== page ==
Hardscapes increase surface runoff to storm sewer systems and add pressure to waste water treatment facilities and a number of other issues. However, I was not a part of this discussion and really not qualified to address it. Perhaps someone who is closer to the government issues and county codes can address this better than I can.

During Hot Weather Increase How Often You Water, Not How Much

Q. With the temps averaging 110 F, how much and often should I be watering my shrubs and trees?

A. I would normally not increase the number of minutes on an irrigation clock but add one more watering day each week as it gets hotter. I would not recommend changing the number of minutes under normal circumstances but the number of watering days in the week. You seldom change the number of minutes on an irrigation clock after you are satisfied with your landscape irrigations.
The number of minutes on an irrigation clock delivers a set volume of water during a cycle and it does it the same every time it comes on. This set volume of water fills the same volume of soil every time for every plant on that valve or station.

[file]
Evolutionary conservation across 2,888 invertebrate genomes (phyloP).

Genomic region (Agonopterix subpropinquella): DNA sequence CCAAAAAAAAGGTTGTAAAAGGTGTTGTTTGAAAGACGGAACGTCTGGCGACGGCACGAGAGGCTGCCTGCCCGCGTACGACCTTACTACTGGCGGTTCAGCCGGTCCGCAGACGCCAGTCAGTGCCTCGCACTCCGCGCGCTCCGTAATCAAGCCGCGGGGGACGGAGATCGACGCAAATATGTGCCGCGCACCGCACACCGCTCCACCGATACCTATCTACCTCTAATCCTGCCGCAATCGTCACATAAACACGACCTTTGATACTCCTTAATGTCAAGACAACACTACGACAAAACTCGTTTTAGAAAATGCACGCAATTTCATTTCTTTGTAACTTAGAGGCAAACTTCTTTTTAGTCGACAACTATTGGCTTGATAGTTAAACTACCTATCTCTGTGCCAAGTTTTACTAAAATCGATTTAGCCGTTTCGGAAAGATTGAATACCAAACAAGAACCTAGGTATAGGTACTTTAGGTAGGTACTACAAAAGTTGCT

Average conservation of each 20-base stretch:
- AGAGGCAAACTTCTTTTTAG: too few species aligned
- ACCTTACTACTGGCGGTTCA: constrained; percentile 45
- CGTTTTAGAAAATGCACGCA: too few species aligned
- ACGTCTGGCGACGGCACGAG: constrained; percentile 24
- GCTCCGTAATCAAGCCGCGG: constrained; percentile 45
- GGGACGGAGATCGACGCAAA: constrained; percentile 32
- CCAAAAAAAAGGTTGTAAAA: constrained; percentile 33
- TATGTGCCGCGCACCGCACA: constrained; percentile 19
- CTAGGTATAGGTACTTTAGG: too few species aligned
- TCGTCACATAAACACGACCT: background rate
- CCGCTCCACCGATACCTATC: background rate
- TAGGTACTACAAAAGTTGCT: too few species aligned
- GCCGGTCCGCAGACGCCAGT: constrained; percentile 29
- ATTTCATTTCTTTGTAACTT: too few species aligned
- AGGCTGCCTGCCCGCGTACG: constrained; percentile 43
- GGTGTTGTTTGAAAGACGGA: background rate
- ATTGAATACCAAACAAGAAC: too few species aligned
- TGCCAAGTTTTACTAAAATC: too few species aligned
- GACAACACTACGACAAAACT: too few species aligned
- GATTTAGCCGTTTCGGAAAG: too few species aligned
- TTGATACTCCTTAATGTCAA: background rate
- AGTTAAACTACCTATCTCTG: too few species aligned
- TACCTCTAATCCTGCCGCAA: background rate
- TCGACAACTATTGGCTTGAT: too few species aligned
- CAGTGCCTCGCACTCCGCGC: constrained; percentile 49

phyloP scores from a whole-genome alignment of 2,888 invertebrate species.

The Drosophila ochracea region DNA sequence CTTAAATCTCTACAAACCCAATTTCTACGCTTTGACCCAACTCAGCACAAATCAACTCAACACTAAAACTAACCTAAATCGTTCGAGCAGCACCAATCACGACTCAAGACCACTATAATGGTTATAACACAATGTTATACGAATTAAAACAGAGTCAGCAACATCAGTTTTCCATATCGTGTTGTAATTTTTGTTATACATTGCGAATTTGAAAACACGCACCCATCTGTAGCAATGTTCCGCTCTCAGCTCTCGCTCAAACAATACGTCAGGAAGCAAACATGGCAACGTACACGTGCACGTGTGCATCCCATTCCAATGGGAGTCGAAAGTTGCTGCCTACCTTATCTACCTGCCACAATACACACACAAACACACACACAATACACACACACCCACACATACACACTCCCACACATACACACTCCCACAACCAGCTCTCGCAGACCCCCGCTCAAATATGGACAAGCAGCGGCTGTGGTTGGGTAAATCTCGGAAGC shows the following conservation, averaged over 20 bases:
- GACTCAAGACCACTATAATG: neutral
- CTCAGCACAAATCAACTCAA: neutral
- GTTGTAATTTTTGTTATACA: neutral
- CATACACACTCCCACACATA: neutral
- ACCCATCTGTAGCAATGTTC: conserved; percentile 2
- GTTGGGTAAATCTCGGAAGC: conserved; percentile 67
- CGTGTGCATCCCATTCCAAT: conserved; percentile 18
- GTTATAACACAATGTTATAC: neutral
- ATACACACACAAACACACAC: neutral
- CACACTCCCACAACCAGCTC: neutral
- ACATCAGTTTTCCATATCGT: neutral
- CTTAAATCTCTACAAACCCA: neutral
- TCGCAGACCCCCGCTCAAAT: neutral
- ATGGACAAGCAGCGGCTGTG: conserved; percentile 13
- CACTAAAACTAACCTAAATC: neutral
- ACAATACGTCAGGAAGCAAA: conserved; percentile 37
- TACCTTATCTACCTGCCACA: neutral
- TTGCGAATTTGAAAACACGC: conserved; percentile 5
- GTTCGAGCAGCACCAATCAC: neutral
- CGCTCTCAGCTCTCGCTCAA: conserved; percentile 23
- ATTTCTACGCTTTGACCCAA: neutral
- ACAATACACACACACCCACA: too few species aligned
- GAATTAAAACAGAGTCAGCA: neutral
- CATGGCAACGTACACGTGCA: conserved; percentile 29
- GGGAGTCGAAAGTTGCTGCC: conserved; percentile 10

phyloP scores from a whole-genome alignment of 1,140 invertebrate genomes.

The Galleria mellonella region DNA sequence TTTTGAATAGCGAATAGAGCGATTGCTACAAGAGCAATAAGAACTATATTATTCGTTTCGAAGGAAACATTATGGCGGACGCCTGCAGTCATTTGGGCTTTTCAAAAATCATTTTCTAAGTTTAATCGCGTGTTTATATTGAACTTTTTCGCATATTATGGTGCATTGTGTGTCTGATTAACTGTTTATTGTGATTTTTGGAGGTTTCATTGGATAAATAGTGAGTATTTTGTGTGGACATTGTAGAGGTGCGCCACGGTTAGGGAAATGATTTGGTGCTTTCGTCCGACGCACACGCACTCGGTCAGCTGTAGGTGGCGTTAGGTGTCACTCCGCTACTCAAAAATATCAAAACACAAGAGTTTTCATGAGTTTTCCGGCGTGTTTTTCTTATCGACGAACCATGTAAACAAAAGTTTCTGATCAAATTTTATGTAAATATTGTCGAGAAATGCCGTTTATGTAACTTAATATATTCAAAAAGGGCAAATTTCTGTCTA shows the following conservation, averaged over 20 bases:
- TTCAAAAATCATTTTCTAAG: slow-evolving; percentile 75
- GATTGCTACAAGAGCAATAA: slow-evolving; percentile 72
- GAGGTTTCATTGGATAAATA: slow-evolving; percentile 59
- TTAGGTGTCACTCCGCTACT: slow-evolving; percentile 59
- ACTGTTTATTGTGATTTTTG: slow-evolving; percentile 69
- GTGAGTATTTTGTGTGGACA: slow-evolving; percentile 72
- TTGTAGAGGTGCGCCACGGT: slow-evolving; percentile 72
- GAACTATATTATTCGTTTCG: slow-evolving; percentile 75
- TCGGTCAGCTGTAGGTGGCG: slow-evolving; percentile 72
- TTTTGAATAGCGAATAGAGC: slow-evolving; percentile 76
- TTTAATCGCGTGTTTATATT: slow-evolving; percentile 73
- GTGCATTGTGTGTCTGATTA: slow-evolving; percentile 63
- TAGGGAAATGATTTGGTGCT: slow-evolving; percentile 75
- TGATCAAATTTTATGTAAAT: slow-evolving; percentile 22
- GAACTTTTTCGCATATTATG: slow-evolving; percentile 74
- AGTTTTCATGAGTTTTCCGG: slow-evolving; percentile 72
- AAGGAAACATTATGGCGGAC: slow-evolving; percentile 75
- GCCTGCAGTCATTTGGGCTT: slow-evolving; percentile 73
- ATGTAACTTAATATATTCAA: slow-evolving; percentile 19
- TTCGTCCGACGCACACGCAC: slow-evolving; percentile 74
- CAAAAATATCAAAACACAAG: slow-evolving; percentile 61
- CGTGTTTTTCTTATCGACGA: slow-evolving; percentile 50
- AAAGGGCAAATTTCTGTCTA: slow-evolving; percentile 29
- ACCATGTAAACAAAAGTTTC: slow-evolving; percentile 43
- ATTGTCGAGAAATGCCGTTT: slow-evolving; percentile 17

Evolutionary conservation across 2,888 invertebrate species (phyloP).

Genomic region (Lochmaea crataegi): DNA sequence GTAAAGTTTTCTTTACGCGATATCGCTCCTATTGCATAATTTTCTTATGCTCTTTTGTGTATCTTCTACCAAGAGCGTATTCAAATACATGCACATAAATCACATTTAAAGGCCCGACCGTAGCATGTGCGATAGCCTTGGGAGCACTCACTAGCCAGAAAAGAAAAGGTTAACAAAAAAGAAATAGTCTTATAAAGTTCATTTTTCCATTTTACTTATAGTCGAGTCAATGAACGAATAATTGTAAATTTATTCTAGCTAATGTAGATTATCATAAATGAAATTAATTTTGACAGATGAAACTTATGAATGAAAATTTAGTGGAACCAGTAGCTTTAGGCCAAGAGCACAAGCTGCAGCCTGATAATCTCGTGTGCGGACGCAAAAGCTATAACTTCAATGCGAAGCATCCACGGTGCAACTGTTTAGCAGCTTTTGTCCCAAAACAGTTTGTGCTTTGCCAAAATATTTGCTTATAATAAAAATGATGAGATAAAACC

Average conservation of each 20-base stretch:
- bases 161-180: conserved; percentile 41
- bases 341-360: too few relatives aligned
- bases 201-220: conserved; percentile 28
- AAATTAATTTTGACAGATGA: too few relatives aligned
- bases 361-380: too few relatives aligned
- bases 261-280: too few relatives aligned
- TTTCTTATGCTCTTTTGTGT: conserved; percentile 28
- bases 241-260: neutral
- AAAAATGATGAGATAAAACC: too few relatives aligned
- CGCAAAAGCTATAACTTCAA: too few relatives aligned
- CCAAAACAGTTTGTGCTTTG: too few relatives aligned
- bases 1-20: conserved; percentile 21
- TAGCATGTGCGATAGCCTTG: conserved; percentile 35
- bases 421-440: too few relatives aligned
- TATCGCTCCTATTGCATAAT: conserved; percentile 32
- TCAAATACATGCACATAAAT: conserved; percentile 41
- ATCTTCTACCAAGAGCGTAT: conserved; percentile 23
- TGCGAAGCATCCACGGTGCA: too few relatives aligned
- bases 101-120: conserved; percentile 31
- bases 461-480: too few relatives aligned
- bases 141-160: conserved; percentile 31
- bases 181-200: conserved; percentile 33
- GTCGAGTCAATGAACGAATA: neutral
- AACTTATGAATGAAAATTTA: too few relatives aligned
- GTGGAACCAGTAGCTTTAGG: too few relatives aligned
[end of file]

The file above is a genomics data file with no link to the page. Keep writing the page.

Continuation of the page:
This set volume of water wets the soil to the same soil depth and same spread every time it comes on. It’s like filling a gas tank on a car.
This wetted soil supplies water to plant roots. Each time after an irrigation, that specific volume of water fills the soil to the same depth and width every time. Roots grow into these areas to get the water they need. Plant roots dominate the wetted soil where there is irrigation water. They do not grow into areas where there is little to no water.
As temperatures increase, the amount of water needed by plants also increases and they consume water in the soil more quickly. Relating back to a gas tank of a car, we fill the soil with water again when the “gas tank” is about half empty. This means as temperatures get hotter we must fill the soil with water more often.
This jump from 100F to 110F (10° F change) seems big to us but it is not as big as the jump as the jump from February to June (30 to 40° F). Usually an increase of one day each week, or about 20 to 30%, is enough to handle a 10% increase F in temperature.